Another important thing is taking a look at your professors. Making sure that they are approachable and patient. Checking they are qualified but able to help people feel comfortable in a classroom is crucial. I highly encourage you to scope out RateMyProfessors (or your university’s equivalent) for all the professors in your major and see what the students say. It’s important to not take what they say on the site too seriously, but at the same time a lot of what is posted can be true. RateMyProfessors is one of the easiest ways to gather a lot of information about your professors at once.

3. Extracurricular activities and services.

When you are looking at colleges, it’s important that they stress student involvement. College would be ten times harder if I didn’t have some of the friends I have now through my extracurriculars! See if your university makes it easy to find organizations so that you can start building the community ties that were so easy to make at your smaller high school.

A good college also utilizes and advertises their services. Things like counselors, student life offices, and physical education/fitness centers make it easier to adjust. Make sure that you can easily access all these services, and see if they are advertised enough on campus to benefit you!

4. Residence halls and colleges.

You spend a lot of time in your residence hall–after all, you live in it! You need to make sure that a college’s residence halls reflect you as a person and that you can see yourself staying in any of them. My university has a ton of different types of residential options and also residential colleges (awesome themed residence halls that you can take classes in!).

I lived in an all-female residence hall my freshman year and loved it! All of the resident assistants took their jobs very seriously and tried to make the residence hall not just a dorm, but a community. Living with so many women who looked out for me, talked to me, and went to programs with me made for a much easier adjustment.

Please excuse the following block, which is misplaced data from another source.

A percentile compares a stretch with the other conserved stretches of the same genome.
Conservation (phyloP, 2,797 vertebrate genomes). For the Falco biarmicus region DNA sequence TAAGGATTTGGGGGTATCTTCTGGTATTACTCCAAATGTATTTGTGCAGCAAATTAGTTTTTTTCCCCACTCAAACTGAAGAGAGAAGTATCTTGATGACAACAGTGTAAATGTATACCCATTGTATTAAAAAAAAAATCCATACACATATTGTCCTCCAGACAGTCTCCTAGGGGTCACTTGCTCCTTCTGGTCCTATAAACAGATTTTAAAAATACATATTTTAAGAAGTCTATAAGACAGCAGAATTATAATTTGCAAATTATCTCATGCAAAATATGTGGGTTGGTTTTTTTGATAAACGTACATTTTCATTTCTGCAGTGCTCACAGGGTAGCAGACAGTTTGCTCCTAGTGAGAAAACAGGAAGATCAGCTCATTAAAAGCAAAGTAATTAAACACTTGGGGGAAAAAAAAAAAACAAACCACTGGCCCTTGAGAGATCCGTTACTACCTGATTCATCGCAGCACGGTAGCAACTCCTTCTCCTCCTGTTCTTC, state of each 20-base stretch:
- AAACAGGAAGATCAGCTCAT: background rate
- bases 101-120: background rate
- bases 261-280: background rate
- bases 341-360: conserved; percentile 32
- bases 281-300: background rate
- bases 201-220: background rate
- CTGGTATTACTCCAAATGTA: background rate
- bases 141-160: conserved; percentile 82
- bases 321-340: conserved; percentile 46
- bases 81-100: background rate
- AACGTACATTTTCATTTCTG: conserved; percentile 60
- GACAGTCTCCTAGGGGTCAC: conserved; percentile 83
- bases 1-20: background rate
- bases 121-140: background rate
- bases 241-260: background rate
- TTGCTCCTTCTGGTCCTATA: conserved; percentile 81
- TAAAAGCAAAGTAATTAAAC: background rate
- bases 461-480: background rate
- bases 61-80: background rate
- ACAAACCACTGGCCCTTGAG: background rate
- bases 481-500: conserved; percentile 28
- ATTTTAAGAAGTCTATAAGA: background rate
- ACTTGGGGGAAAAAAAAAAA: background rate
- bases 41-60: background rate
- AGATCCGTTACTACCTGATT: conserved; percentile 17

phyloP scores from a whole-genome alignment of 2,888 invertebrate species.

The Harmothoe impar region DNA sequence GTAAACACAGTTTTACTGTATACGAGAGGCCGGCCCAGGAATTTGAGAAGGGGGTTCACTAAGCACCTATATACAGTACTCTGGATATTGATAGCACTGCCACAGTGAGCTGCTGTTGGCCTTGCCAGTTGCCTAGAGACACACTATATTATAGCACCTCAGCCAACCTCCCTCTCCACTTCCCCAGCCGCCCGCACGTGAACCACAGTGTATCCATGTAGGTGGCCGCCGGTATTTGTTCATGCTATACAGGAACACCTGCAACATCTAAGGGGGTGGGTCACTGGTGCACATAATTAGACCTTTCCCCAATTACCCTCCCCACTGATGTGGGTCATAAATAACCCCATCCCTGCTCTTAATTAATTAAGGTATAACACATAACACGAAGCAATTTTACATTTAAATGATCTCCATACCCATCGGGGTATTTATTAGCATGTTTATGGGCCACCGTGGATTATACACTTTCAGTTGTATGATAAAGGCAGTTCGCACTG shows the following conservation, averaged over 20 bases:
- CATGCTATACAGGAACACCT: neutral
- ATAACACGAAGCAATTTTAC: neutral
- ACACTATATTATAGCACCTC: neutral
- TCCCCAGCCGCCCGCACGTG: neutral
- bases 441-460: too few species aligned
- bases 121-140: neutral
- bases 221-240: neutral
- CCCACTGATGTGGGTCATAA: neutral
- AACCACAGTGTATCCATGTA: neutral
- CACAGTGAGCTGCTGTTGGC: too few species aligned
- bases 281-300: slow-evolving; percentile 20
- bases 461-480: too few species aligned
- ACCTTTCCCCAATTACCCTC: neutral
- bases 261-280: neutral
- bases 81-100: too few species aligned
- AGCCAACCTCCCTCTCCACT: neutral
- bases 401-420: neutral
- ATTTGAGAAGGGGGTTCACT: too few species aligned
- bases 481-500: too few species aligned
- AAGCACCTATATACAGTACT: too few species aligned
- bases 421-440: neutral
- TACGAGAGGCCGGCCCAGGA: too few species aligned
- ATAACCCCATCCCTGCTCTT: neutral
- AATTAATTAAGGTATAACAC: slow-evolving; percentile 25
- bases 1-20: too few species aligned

5. Huge discrepancies between university books and the campus.

If you go to campus and it looks nothing like the books,this should be a huge red flag. Obviously, most pictures are at least a little bit staged, but if it looks like they brought these students in one day a year to take pictures, run away! Marketing materials that the campus pays for should at least resemble the college a little, and if you don’t see the same community in the books as you see in real life, this isn’t the campus for you (unless the community is like 10 times better in real life!).

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the author

Amanda Cross is a Junior at the University of Central Arkansas where she studies Sociology with a minor in Public Relations. Amanda is the Housing Chair for the Alpha Omicron chapter of Sigma Sigma Sigma and a UCA Ambassador on her campus. When Amanda is not at school you can usually find her blogging, reading, hanging out with friends/family, or sleeping. Amanda writes her own blog titled College is Love, and she also writes for UChic and The Smart Girls Group Loop.